Before the interview in which he alleged that some prominent Nigerians had links with the Boko Haram terrorist organisation, little was known about Dr. Stephen Davis by most Nigerians. Earlier this month, Australian counter terrorism officials conducted separate interviews with Stephen
Davis and his wife. They wanted to know what Dr Davis had been doing in Nigeria for the past four
Dr Davis, a self-described “amateur peacemaker” from Perth, had embarked on a solo mission to rescue some of the more than 200 schoolgirls captured by Boko Haram militants in April.
“I was very confident when I left because I had spoken with some of the commanders and organised the
release and handover of some of the girls,” he said. “Otherwise I wouldn’t have gone.”
If the Australian investigators asked Dr Davis to name his occupation, he may have struggled.
The 63-year-old, who has a doctorate in political geography, was a mining consultant to global resources
company WMC and to petroleum giant Shell. It was at Shell in the mid 2000s that he began peace
negotiations with rebels in the Niger Delta. He then served as an advisor to two Nigerian presidents,
developing links with terror cells as he negotiated on behalf of the government.
A devout Christian, he moved to Britain to work as a canon in the Ministry of Reconciliation at Coventry
Cathedral, alongside future Archbishop of Canterbury John Welby.
But when Dr Davis heard of the schoolgirl kidnapping in the village of Chibok , he decided to act.
He began remote negotiations with elements of Boko Haram. In Nigeria, he then travelled with a former
Boko Haram guide in a beat-up car across the country’s north, setting up a hand-over of girls that
would contribute to a peace deal with the government.
But each of the three attempted transfers were thwarted by powerful political forces looking to
undermine the ruling party, Dr Davis said in a telephone interview.
“They were sabotaged each one of them in the end but we had commanders willing to do it.”
The only success in his mission came after he received a phone call from a man who had been kidnapped by Boko Haram. They began orchestrating an escape for a small number of girls, with four eventually managing to cross from a camp on the Cameroon side of the border to a safe place in Nigeria.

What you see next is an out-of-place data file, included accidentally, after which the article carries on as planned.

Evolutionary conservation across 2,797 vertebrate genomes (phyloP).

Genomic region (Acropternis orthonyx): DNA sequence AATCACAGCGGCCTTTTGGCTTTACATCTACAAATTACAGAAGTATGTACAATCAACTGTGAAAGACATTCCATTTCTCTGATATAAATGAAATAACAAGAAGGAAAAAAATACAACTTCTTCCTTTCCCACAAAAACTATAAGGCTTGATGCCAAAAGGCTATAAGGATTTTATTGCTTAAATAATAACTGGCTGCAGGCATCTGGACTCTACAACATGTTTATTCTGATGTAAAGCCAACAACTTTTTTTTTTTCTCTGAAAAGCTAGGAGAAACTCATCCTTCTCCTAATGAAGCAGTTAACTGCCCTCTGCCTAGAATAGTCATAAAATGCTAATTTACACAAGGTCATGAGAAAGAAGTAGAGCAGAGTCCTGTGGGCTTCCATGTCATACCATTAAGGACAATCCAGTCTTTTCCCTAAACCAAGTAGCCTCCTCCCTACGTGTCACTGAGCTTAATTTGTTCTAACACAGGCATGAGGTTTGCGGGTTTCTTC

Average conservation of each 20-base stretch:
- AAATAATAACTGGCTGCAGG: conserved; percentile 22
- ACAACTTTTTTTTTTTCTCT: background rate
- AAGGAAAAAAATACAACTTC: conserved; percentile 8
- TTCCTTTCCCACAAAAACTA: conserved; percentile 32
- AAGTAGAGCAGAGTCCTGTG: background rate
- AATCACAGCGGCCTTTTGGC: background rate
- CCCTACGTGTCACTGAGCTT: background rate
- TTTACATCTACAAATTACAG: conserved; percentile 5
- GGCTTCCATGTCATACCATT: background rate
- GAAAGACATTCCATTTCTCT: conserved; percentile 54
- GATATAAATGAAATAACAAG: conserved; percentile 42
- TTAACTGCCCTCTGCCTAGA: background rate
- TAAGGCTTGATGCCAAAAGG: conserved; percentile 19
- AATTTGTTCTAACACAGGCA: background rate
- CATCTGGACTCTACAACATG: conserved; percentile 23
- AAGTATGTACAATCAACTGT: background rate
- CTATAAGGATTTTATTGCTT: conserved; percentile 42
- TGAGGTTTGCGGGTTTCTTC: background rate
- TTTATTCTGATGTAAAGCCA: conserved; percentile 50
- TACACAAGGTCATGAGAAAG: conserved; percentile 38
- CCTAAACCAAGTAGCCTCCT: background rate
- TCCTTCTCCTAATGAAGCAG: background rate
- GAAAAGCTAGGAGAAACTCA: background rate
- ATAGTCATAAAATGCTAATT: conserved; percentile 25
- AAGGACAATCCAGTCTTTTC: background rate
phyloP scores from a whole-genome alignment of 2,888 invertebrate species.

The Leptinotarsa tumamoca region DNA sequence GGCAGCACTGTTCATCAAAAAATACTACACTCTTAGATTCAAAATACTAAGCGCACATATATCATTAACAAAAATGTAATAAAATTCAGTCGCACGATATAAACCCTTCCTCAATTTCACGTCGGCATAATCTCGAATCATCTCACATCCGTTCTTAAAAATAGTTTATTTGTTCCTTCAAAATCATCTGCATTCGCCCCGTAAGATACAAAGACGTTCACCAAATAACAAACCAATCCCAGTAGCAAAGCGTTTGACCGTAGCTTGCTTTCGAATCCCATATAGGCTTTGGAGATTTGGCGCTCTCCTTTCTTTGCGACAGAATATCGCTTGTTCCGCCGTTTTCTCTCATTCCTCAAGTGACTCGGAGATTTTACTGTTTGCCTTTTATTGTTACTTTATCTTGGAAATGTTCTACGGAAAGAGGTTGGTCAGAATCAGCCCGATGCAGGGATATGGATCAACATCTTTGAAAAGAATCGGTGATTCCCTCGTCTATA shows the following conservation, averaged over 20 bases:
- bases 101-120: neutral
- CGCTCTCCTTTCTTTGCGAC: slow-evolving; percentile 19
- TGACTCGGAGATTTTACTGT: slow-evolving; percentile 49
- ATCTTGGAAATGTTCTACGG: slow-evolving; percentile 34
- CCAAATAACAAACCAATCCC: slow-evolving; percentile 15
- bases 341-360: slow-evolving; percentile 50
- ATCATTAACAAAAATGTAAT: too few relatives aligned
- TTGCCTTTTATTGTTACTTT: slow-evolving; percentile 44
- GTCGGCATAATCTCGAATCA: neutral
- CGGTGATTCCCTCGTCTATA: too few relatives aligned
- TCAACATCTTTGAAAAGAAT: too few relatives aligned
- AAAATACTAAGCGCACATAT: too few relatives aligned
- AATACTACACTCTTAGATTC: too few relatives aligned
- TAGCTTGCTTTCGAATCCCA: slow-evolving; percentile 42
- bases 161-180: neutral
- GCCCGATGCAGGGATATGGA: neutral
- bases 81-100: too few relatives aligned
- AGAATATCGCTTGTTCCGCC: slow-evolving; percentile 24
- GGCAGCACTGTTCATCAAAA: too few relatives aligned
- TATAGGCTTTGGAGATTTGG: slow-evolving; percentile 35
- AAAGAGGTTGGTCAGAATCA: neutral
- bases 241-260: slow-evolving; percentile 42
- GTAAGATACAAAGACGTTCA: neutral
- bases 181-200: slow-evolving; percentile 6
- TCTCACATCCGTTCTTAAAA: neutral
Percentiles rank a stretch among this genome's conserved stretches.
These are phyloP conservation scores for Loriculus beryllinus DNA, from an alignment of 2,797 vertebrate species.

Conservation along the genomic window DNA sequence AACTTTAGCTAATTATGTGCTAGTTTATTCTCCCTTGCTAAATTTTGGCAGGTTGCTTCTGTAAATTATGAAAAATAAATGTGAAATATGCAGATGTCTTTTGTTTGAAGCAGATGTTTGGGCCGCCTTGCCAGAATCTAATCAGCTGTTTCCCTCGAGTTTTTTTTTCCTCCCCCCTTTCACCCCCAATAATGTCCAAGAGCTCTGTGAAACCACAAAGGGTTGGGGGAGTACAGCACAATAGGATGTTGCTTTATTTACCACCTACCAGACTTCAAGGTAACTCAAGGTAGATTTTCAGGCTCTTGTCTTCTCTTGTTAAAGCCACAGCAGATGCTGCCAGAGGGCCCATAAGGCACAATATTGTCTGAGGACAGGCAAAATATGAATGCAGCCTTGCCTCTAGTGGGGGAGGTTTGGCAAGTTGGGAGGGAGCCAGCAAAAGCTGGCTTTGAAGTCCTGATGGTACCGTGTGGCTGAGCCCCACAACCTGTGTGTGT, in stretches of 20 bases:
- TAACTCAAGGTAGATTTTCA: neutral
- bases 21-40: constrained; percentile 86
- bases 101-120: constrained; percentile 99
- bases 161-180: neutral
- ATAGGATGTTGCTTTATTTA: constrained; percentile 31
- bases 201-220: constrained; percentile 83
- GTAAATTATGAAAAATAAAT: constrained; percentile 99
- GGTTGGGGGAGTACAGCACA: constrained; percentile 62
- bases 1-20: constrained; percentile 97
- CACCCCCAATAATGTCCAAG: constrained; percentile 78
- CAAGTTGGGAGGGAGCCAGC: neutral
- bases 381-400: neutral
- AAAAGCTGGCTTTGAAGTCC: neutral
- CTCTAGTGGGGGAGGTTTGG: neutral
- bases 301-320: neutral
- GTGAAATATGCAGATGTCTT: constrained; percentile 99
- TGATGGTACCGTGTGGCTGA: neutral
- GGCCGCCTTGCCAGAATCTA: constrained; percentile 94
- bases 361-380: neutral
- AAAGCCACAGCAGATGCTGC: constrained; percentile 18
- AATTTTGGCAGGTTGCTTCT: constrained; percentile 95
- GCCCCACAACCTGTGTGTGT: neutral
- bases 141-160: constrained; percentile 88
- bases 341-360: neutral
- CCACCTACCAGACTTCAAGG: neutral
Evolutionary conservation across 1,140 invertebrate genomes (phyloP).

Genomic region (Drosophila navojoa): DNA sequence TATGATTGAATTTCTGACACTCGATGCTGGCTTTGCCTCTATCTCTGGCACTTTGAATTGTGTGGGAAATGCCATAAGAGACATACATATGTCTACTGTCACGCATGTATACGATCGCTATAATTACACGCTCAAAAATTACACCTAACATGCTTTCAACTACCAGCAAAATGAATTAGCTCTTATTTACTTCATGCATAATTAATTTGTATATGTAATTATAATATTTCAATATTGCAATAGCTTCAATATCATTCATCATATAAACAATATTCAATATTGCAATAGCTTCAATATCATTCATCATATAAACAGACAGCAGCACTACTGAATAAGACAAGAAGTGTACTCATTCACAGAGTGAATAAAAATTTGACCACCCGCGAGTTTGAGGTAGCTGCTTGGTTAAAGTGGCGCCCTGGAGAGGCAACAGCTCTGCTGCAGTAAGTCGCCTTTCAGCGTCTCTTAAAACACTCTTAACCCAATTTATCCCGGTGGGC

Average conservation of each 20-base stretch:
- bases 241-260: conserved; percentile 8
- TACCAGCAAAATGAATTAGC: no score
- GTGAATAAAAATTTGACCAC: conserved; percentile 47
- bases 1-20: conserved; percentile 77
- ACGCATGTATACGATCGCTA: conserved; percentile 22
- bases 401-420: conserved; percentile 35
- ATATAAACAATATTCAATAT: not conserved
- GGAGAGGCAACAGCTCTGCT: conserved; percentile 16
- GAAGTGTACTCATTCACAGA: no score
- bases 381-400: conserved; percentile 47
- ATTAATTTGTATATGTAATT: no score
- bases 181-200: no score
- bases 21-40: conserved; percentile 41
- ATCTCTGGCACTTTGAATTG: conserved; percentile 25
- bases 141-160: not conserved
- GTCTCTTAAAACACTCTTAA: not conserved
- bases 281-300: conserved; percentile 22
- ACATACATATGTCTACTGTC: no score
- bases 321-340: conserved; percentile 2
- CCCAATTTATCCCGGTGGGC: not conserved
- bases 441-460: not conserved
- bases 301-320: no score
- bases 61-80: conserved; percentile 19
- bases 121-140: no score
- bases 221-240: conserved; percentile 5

“They’re pretty heroic these young girls, pretty amazing,” he said. “What they went through is
The changing face of Nigerian terrorism Dr Davis said Boko Haram had become more hardline
since a peace deal with the government collapsed last year
He accused members of Nigeria’s political opposition of sponsoring the more extreme elements of the group in order to weaken the ruling party.
“Some of the guys are uncontrolled in that they are just beheading people before they even know who the person is,” he said. “Or they go into a village and they’ll disembowel a pregnant woman and take the live foetus for a ritual.”
Dr Davis said the situation in Nigeria was deteriorating faster than at any time in the past 12 years.
“When Boko Haram links up with ISIL – and there is interaction between the two – and with [terrorist
group] al-Shabbab, that triangle is going to be the new home of terrorism like the world has not seen,” he said.
“The guys before – there was no kidnapping, no rape. They wouldn’t kidnap women or children, because that was contrary to the Koran. Now these guys will do anything, they are a totally different breed.”
Dr Davis stressed the importance of negotiating with terrorists, no matter their crimes.
“You’ve got to find common ground, you simply have to,” he said.
“There is so much ground you can shift, if you’ve got time, and you can sit down again and again and
But he doubted another deal involving the release of kidnapped girls could be negotiated at the moment, “because things have tightened up so much”.
“If it leaked out that they were willing to negotiate the releases of the girls or to talk of a peace deal, then other commanders would execute them,” he said.